The Week After Easter

April 3, 2005 by

My fears were confirmed this week when I went to church.

Just seven days ago, I was enthralled in the excitement of a spectacular Easter celebration service. The choir was lively, the music was grand, the message was direct, and the congregation showed up in record numbers (we had to add a fourth service). Smiles were everywhere as I was greeted, visitors were abundant, and from the look of the giant games and activities in the parking lot, the kids’ church appeared to be competing with Disney Land.

Welcome to the week after Easter. Not only was the church empty (more than usual), there was NO choir, NO band (it was a fill-in worship leader with a guitar), and the speaker was not the main pastor (nor will it be for the next five weeks!). The mood was as if Good Friday was supposed to come after Easter! Come on!

I blogged last week about the significance of the big let down from going all out for Easter and then not being able to sustain its impact. In other words, we make a great first impression, but follow it up with not just service as usual, but service as not-so-usual.

While I really do like my church and I believe the intentions and hearts of the leadership are right, I think they’re missing the bigger picture here. Without the sustainable impact of a great service, we can’t expect people will want to keep coming back for something they think will happen again.

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Post By:

Brad Abare

Brad Abare is the founder of the Center for Church Communication. He consults with companies and organizations, helping them figure out why in the world they exist, why anyone should care and what to do about it.
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7 Responses to “The Week After Easter”

  • mike atkinson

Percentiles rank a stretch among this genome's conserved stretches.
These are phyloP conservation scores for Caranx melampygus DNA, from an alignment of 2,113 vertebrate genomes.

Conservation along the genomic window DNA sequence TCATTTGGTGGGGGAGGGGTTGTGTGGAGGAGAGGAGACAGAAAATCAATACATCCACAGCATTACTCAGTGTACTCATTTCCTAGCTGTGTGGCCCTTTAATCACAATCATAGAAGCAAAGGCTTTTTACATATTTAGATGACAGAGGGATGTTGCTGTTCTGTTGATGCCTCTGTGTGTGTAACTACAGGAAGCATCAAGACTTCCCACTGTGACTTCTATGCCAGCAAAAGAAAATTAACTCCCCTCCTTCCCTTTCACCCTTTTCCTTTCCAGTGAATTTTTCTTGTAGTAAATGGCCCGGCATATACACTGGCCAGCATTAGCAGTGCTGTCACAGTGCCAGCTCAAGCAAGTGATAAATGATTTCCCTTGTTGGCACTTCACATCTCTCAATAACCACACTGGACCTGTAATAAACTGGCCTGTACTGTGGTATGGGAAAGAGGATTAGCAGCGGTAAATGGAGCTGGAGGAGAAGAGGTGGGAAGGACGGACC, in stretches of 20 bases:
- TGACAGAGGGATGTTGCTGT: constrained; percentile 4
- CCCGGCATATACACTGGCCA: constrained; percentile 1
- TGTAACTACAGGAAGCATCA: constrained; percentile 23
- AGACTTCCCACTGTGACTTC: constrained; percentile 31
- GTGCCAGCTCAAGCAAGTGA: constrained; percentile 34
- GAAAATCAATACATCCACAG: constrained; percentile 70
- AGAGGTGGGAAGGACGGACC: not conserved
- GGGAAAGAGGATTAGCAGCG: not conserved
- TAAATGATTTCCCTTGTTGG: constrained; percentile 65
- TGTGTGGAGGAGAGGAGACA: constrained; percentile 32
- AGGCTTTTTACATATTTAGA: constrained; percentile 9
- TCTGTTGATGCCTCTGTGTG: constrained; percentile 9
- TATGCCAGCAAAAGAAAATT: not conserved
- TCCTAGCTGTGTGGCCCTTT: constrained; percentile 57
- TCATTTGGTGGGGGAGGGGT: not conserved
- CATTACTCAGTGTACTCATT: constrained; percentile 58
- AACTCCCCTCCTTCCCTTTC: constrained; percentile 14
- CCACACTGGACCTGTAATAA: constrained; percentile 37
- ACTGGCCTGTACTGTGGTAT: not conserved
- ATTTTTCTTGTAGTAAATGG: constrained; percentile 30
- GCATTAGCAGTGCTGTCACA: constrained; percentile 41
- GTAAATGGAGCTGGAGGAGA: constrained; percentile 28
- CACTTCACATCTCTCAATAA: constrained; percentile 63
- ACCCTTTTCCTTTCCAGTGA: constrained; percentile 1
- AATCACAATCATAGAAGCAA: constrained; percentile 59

April 4, 2005

    Hey Brad: I brought this up at the men’s prayer group I meet with from my church every Monday. It was the same at our church yesterday as well.
    The older guys had a problem with your perspective because it seems to come only from the visitor’s perspective.
    Their view is that the church calendar is rhythmic and Easter is one of our seasonal crescendos. Many churches promote Easter as a “special” service, which seems to calm some expectations. But it’s a climactic celebration after a somber Lenten period.
    Many churches see a dip in attendance on the Sunday after Easter (and not a dip in comparison to Easter attendance, but to pre-Easter attendances, which tend to slowly grow leading up to Easter). Is it like a post-adenaline rush low? Maybe.
    Also, I’ve never liked it when the pastor takes a week or two off after Easter. Many people come (or come back) to our church because of him. But from knowing him as a friend, I know he’s hanging by a thread after Lent and Easter are over. What does it communicate to the Body if we force him to go just a couple extra miles and try to hang on?
    In fact, our church gives him more than the 5 weeks off in the summer, we force him to take Sundays off (either gone from church or attending but not preaching) to help him keep his sanity. So many people have commented on how that models the pace and way of life we preach.